Nearly 40,000 coronavirus deaths in England and Wales, ONS says

Around 50,000 more people than expected have died in England and Wales since the start of the coronavirus outbreak.

New figures put out by the Office for National Statistics (ONS) this morning show an estimated 49,647 “excess” deaths occurred from 14 March to 8 May, with 39,071 of those attributed to Covid-19.

The good news is that the number of weekly deaths, both caused by the virus and overall, is now at its lowest since the start of April.

While all regions in England and Wales saw a decrease in deaths attributed to Covid-19, the North West overtook London for the first time as the epicentre of the outbreak with 597 deaths in the week to 8 May.

The number of people dying in care homes has also been falling for two consecutive weeks, with 1,666 coronavirus-related deaths recorded in the first week of May compared to 2,423 during the previous week.

However, the share of care home deaths that were attributed to Covid-19 has seen a small bump, with 39% of deaths now linked to the disease.

The UK as a whole has recorded around 55,000 excess deaths, ONS statistician Nick Stripe told the BBC.

–Nicu Calcea

 
 
 
 

Sadiq Khan and Grant Shapps clash over free bus travel for under 18s

A London bus at Victoria station. Image: Getty.

The latest front in the row between Transport for London (TfL) and national government over how to fund the capital’s transport system: free bus travel for the under 18s.

Two weeks ago, you’ll recall, TfL came perilously close to running out of money and was forced to ask for a bail out. The government agreed, but offered less money, and with more strings attached, than the agency wanted. At present, there are a range of fare discounts – some up to 100% – available to children depending on their age and which service they’re using, provided they have the right Oyster card. One of the government’s strings, the mayor’s office says, was to end all free TfL travel for the under 18s, Oyster or no Oyster.

The Department for Transport’s line on all this is that this is about maximising capacity. Many working-age people need to use buses to get to their jobs: they’re more likely to be able to do that, while also social distancing, if those buses aren’t already full of teenagers riding for free. (DfT cited the same motivation for banning the use of the Freedom Pass, which provides free travel for the retired, at peak times.)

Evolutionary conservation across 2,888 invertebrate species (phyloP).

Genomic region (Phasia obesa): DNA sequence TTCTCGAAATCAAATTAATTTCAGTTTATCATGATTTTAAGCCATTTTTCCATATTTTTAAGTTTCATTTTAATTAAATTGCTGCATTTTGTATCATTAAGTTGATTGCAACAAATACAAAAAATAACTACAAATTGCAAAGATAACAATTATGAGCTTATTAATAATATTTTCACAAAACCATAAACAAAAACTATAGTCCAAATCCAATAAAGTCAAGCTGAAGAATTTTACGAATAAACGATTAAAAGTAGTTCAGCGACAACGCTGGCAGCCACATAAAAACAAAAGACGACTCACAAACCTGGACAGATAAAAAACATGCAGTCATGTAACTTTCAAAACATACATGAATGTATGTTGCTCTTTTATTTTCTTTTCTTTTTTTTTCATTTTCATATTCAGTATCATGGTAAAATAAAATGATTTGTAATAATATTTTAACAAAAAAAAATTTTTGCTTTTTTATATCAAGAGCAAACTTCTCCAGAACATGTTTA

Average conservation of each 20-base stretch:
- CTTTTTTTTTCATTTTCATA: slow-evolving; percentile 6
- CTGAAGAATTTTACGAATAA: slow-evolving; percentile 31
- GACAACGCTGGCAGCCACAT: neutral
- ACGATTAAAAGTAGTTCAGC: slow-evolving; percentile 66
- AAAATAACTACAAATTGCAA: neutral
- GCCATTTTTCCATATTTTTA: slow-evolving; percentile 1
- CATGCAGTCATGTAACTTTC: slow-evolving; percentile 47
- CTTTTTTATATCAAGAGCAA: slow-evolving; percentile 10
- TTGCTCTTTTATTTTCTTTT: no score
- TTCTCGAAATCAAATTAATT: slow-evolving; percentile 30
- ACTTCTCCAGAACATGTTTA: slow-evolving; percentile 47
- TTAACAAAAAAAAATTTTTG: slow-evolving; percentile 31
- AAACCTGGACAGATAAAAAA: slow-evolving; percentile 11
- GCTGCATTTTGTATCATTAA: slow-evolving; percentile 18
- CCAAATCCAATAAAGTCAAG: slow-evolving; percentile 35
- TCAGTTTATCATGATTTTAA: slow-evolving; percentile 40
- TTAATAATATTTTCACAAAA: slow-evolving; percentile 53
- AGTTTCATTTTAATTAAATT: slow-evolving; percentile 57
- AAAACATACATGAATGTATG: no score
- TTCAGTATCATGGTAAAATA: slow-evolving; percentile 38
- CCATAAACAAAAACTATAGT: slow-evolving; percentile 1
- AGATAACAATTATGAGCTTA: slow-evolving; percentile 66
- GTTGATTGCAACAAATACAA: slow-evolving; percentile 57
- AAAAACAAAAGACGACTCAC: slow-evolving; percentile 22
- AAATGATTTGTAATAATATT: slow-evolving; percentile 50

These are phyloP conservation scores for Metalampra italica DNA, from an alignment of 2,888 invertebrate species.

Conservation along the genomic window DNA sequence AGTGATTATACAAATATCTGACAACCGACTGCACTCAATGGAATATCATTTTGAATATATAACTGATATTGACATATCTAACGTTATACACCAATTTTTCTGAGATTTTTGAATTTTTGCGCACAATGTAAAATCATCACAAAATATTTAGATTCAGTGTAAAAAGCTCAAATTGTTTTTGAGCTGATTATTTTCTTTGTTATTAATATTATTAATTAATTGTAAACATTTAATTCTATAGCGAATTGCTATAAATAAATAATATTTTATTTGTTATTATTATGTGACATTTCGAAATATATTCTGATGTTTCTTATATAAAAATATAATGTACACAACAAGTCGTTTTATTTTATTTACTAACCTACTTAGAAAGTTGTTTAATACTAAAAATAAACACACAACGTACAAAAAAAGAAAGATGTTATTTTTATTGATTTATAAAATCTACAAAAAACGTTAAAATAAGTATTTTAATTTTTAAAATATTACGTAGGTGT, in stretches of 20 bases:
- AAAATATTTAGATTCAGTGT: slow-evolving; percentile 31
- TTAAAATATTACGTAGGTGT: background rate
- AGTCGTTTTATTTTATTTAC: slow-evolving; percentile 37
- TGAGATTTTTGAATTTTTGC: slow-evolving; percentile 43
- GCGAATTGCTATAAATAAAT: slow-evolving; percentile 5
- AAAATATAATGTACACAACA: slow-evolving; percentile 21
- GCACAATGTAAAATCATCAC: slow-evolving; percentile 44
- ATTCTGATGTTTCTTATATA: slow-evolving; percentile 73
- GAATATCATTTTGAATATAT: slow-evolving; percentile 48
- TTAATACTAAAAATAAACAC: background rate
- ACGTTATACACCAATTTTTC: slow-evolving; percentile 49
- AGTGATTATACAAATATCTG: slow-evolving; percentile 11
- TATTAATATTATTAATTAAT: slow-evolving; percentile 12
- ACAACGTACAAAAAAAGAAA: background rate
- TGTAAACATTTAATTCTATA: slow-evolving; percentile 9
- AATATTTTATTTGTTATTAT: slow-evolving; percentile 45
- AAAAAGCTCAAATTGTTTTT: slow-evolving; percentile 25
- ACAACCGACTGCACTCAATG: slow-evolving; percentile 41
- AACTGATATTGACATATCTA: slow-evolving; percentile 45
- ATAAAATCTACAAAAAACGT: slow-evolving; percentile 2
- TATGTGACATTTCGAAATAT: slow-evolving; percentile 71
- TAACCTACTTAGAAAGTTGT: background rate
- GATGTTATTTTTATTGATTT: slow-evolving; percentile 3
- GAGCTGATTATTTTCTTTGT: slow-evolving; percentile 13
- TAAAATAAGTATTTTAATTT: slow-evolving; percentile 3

But in an open letter to transport secretary Grant Shapps, the mayor, Sadiq Khan, wrote that TfL believed that 30% of children who currently received free travel had a statutory entitlement to it, because they attend schools more than a certain distance from their homes. If TfL doesn’t fund this travel, London’s boroughs must, which apart from loading costs onto local government means replacing an administrative system that already exists with one that doesn’t. 

Some Labour staffers also smell Tory ideological objections to free things for young people at work. To quote Khan’s letter:

“It is abundantly clear that losing free travel would hit the poorest Londoners hardest at a time when finances are stretched more than ever... I want to make sure that families who might not have a choice but to use public transport are not further disadvantaged.”

London’s deputy mayor for transport, Heidi Alexander, is set to meet government officials next week to discuss all this. In the mean time, you can read Khan’s letter here.

UPDATE: The original version of this piece noted that the full agreement between the mayor and DfT remained mysteriously unpublished. Shortly after this story went live, the agreement appeared. Here it is.

Jonn Elledge was founding editor of CityMetric. He is on Twitter as @jonnelledge and on Facebook as JonnElledgeWrites.